Published: 4 September 2020
Authors: Jason K Gurney, Bridget Robson, Jonathan Koea, Nina Scott, James Stanley, Diana Sarfati
Source: This abstract has been sourced from NZ Respiratory Research Review Issue 181
Cancer is an important cause of morbidity and avoidable mortality for Māori, with more than a quarter of all deaths among Māori attributable to this disease. There is substantial evidence of enduring disparities in cancer incidence, mortality and survival between Māori and non-Māori, with cancer making an important contribution to the life expectancy gap between these groups.
Our country’s new Cancer Action Plan for the years 2019–2029 aims to address inequities in the burden of cancer experienced by Māori New Zealanders. In the plan, the Ministry of Health stated that the plan would be equity-led, achieve equity by design, and included as a primary outcome that “New Zealanders experience equitable cancer outcomes”. These objectives are important and signal a commitment from central Government to closing the cancer gap for Māori.
Given the substantial inequities in cancer outcomes experienced by Māori, the prioritisation of initiatives to close this gap is congruent with the objectives of the new Plan. However, in the presence of finite capital (both fiscal and political), there is a need to carefully set priorities that reflect the reality of the cancer burden faced by Māori. While many initiatives will have pan cancer impact—such as renewed investment in the Māori cancer care workforce—there is value in understanding which cancers cause the largest burden on Māori, before we prioritise and invest in new initiatives that may increase inequities, or only impact one or two cancers (such as screening programmes).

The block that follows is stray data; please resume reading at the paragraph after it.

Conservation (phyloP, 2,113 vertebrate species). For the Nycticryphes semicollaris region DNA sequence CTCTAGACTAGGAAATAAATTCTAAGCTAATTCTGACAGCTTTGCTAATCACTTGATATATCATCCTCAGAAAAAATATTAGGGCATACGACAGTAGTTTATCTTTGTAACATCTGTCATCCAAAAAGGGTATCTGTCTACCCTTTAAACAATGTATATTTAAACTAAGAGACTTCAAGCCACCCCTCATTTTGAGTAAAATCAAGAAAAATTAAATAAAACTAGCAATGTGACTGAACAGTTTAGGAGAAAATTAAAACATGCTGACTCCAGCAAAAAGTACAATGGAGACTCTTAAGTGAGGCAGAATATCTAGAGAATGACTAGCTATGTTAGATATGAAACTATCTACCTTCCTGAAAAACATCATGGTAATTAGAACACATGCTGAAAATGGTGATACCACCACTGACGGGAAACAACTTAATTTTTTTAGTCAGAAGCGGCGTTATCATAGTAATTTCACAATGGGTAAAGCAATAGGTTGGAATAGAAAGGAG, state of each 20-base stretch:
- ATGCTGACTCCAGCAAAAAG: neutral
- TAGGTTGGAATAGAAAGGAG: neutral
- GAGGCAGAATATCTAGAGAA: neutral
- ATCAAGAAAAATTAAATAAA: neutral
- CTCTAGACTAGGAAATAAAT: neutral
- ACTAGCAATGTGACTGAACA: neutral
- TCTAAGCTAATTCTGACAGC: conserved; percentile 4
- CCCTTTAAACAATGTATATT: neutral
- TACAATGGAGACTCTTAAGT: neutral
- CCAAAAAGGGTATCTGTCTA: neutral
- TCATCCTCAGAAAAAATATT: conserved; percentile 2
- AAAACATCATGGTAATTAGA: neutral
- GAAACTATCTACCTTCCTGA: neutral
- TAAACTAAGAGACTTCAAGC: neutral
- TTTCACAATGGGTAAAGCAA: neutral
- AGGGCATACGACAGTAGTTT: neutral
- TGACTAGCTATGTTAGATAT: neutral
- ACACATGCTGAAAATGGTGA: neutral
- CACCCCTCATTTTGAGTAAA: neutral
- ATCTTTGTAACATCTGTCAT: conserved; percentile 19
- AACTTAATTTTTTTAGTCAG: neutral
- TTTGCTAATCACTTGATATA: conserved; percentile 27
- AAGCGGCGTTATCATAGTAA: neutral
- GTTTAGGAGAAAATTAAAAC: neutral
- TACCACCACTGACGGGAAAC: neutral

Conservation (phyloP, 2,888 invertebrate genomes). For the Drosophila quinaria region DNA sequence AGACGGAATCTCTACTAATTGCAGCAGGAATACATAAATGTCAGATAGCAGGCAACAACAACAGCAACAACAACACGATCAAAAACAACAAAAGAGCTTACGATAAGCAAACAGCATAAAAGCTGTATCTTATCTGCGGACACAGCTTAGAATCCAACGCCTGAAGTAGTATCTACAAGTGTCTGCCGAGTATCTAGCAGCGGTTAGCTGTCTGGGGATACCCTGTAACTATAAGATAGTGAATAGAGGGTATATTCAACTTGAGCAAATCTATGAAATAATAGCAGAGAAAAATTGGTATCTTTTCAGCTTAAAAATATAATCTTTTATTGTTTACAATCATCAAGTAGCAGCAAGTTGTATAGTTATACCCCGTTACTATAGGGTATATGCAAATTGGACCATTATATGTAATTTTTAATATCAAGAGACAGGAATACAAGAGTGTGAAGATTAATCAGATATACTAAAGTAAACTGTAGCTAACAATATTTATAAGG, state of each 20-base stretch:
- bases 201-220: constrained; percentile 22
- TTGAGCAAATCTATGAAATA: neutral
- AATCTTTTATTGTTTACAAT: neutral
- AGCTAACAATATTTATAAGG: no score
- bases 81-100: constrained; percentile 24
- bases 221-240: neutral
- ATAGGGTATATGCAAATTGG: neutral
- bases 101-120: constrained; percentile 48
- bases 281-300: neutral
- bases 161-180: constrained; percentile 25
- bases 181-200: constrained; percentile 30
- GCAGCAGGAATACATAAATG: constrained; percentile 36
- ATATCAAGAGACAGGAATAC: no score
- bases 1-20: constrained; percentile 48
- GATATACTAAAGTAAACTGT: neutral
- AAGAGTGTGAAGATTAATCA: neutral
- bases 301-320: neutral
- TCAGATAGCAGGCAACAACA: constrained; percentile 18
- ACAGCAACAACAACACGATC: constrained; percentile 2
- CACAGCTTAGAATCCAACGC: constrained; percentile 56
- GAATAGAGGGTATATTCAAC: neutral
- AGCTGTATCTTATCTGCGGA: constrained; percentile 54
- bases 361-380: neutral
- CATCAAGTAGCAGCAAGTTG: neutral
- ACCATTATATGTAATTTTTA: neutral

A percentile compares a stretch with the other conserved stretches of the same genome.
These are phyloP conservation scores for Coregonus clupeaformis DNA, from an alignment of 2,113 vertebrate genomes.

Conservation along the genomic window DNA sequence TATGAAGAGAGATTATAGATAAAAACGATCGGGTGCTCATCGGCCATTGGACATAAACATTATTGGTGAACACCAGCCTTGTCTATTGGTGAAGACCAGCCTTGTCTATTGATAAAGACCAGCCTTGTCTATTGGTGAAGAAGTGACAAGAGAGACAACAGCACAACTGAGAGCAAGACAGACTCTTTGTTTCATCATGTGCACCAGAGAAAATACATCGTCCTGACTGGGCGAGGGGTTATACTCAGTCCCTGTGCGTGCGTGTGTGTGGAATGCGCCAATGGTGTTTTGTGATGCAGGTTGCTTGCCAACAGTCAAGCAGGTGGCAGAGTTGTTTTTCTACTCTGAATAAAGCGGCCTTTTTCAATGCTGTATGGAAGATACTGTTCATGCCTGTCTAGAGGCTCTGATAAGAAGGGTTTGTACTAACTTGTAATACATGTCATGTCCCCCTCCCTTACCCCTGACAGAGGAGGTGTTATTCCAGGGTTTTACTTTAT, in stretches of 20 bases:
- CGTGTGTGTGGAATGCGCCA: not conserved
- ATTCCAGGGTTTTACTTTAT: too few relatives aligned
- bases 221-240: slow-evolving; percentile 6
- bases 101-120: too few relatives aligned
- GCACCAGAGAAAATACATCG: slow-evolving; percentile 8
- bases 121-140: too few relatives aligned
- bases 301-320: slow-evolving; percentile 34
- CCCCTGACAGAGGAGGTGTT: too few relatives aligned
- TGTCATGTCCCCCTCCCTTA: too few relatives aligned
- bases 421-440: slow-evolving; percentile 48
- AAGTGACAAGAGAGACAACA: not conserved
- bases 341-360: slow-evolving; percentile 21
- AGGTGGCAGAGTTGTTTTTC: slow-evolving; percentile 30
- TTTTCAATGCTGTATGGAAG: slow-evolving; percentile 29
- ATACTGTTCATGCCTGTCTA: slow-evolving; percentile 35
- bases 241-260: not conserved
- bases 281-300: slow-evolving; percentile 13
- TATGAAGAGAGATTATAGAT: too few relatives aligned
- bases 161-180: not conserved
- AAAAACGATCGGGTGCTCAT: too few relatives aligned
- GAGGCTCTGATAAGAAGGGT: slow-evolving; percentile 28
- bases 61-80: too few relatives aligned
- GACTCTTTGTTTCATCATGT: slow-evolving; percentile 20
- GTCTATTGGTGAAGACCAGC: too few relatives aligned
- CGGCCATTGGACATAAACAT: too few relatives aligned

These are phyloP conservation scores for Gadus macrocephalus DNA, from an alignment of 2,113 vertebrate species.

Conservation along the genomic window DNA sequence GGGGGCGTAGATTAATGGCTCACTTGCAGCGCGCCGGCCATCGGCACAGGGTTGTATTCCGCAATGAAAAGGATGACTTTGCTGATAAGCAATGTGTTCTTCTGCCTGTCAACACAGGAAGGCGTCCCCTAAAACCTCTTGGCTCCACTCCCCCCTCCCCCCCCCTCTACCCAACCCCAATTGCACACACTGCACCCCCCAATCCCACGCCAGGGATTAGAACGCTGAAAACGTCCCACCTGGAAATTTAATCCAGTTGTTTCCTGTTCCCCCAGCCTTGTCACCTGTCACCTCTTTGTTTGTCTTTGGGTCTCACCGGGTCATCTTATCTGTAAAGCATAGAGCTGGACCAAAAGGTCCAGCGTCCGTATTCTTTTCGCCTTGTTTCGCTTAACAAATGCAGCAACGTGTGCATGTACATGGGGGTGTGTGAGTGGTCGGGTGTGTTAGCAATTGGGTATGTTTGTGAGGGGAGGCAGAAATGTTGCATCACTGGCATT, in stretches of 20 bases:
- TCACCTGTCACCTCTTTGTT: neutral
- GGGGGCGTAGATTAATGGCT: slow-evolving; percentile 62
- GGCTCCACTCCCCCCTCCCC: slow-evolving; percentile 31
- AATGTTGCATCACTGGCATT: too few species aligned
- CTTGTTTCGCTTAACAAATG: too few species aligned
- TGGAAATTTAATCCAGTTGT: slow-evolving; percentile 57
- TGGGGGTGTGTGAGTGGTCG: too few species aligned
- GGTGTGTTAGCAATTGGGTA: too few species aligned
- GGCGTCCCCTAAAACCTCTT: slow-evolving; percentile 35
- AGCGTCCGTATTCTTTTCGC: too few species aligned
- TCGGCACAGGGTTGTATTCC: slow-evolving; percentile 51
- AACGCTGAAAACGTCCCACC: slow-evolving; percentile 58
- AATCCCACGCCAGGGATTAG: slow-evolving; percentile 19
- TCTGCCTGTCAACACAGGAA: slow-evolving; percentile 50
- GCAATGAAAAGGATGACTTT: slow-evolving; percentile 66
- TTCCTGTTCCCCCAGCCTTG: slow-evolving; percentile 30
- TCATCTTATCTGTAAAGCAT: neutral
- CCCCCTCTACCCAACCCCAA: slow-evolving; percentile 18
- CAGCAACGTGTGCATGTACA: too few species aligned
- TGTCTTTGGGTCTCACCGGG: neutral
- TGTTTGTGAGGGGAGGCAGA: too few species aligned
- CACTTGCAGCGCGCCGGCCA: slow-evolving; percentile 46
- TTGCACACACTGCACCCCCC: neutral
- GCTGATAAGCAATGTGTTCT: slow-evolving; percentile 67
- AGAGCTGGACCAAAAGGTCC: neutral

In this manuscript, we present current evidence on the most commonly diagnosed cancers among Māori between 2007–2016, the decade immediately following on from the 1996–2006 period presented in the landmark Unequal Impact II report. We also present the most common causes of cancer death for Māori over this period. Alongside these absolute cancer death data, we present a relative cancer survival comparison between Māori and non-Māori. Finally, we summarise the factors that link these cancers, and discuss how to reduce their occurrence and the overall cancer mortality burden for Māori.
In this manuscript we have presented the most commonly diagnosed cancers for Māori, the most common causes of cancer death, and contextualised survival disparities between Māori and non-Māori against the actual mortality burden of each given cancer. If our primary objective is to reduce the overall cancer burden for Māori, then our top priority may be preventing the majority of lung cancers via tobacco eradication while simultaneously detecting lung tumours early (possibly via a targeted lung CT screening programme). Population-based initiatives aimed at the prevention of cancers related to infectious diseases, diet, obesity and diabetes will also result in a substantial reduction in the incidence and mortality cancer burden for Māori. Likewise, overall improvements in early detection and the provision of best-practice timely treatment for Māori patients will close the survival gap between Māori and non-Māori in the short- to medium-term, leading to a further reduction in Maori cancer deaths.